Classical CD Reviews

New classical music releases reviewed in detail by Gavin Dixon

Friday, 29 October 2010

Mahler Symphony No.7 Neeme Järvi

Gustav MAHLER (1860-1911)
Symphony No.7
Residentie Orchestra the Hague
Neeme Järvi - condutor
Recorded at the Dr Anton Philipszaal, The Hague 5-6 June 2009 Stereo/Surround DDD/DSD
Chandos CHSA 5079 [70:10]

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The first and most important thing to say about this new Mahler 7 is just how much fun it is to listen to. The work was composed in a very short space of time, making it slightly redundant to speculate about what was going round the composer's mind at the time. Even so, listening to a recording like this, where there is so much sheer joy in the playing, you get to thinking whether or not he was thinking of Beethoven's 7th when he wrote all those free-form country dances of the inside movements. And Neeme Järvi really makes the most of all of Mahler's orchestral effects, the mandolin, the cascading harps, the church bells at the end, and the SACD sound brings all of these added extras to the fore. The Symphony is a prime contender for the full SACD treatment, and Järvi makes sure that every orchestral detail makes its way onto the recording.
I have to say, though, that I came to this disc with some trepidation. The previous offering from these forces was a Bruckner 5 that is an utter travesty, it's far too fast, has no nuance, no grandeur, if it wasn't for the superior audio it would have literally nothing going for it at all. This disc is better, but many of the traits of Järvi's Bruckner are also to be found here. Many of the tempi are on the fast side, and Mahler's tempo, rubato and dynamic indications are routinely ignored.
The 7th symphony really requires interpretation, and there are as many Mahler 7s as there are conductors who have tackled it. Generally speaking they fall into two categories, the ones who seek to repair the work's various structural problems and present it as a conventional symphony, and those who are prepared to give up on the overall structure and just enjoy the various disparate sections as they appear. For all his interest in orchestral colour, Järvi is clearly in the former category; he is determined to make the work add up at all costs. The faster tempi are part of his plan, as are the preparations for the many counter-intuitive time changes. You'll quite often find the music drastically slowing down over the course of eight bars or so, but without any such indication in the score. He also makes the most of all the surprises, for example the abrupt tutti outbursts in the midst of quiet woodwind ensembles in the Nachtmusik movements. These are often well ahead of the beat, refreshing the sense of surprise, even for those who know the score.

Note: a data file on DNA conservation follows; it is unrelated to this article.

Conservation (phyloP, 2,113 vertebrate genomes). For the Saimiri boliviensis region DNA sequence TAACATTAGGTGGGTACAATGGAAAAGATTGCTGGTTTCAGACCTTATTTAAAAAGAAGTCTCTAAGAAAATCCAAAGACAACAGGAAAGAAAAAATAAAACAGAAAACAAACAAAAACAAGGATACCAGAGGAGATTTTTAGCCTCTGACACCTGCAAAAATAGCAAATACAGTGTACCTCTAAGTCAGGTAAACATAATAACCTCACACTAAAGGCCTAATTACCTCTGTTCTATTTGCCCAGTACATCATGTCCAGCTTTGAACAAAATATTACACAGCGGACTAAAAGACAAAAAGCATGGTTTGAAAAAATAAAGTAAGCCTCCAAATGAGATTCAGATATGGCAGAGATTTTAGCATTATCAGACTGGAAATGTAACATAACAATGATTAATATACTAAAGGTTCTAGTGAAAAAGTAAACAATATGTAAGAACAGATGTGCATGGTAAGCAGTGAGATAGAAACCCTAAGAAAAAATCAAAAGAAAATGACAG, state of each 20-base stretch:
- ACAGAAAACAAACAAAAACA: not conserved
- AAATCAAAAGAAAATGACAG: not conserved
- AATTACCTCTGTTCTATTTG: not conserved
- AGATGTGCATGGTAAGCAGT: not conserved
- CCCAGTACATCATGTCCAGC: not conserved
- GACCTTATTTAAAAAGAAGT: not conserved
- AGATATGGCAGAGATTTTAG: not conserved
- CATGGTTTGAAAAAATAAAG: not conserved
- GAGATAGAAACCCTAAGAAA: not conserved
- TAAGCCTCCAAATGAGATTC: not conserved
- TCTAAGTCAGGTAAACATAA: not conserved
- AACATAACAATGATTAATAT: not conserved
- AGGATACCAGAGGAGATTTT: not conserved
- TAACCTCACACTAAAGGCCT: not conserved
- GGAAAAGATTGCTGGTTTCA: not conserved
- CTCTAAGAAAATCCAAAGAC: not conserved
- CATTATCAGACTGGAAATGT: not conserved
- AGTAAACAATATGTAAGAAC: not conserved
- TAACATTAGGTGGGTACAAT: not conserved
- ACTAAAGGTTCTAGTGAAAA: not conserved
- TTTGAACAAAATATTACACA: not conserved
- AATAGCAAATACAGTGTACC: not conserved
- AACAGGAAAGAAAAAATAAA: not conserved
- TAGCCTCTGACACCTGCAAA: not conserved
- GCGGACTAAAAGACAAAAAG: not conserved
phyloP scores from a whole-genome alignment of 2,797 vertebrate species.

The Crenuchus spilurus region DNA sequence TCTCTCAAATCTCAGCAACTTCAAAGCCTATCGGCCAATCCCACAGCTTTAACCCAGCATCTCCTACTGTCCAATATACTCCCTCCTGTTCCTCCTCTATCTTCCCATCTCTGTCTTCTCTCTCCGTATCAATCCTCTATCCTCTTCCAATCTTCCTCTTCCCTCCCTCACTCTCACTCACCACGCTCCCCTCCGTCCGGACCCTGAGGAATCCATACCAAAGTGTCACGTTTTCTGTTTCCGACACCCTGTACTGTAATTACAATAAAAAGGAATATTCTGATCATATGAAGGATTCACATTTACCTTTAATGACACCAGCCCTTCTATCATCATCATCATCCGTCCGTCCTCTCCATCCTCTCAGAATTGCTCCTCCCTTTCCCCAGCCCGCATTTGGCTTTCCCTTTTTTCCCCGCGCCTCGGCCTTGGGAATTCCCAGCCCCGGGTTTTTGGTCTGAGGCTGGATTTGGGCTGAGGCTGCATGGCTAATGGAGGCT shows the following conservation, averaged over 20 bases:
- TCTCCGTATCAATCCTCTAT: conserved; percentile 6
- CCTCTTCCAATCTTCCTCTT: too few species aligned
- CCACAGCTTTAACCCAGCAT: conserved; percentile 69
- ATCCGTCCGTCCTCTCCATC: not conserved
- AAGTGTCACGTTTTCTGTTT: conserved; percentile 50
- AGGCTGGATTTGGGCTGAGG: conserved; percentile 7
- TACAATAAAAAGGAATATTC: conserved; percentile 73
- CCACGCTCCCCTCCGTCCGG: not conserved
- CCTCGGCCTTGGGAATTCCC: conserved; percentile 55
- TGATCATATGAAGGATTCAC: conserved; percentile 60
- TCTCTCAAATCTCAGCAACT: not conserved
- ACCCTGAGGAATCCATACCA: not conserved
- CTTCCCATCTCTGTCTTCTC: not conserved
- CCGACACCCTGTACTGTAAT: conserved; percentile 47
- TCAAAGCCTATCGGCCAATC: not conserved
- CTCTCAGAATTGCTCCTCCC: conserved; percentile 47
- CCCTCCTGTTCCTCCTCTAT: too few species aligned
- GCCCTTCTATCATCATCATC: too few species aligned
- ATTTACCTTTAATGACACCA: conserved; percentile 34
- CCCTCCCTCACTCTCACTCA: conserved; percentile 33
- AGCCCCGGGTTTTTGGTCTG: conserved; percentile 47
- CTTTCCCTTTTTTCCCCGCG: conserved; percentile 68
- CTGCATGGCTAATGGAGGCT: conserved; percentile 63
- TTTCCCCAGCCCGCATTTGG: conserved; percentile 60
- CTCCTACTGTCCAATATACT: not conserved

What other surprises will you find here? Well, the horn solo at the start of the 2nd movement is loud and brash with the dotted semiquaver at the top of the phrase really clipped. This is exactly what is says in the score but I've never heard it played like that before – you can forget all about Castrol GTX. Good horn playing all round actually, the variety of timbres from the section is a real benefit in this superior audio. The rest of the brass struggle, especially the trumpets, who have a lot of notes, many of them very high, but not to the extent of excusing this number of splits. The string section is OK, one effect that Järvi goes easy on is the portamento that litters the string parts. Great playing from the leader, Lucian-Leonard Raiciof, who is pert, nimble and who appears seamlessly out of the tutti texture, then disappears seamlessly back into it.
So what's missing from this recording? The ländler and waltzes of the inside movements don't have the rustic abandon you'd get from a Central European orchestra. A more serious problem is the lack of grandeur in the outer movements. Järvi never lingers at the climaxes, nor does he give the bottom end of the orchestra the space to play those imitative responses that characterise the codas. And while the tempos are fast, there are never any extremes in the speeds. I'd have liked to hear the Scherzo played faster, or at least a bit more lively.
I think I understand Neeme Järvi's approach to Bruckner better for having heard this recording. Do I understand Mahler 7 any better for it? If anything, this recording is radical for the conductor's determination to present the 7th Symphony as a logically structured work. It isn't, but you've got to admire his conviction in trying to persuade us otherwise.
Gavin Dixon

This review first appeared at MusicWeb International:

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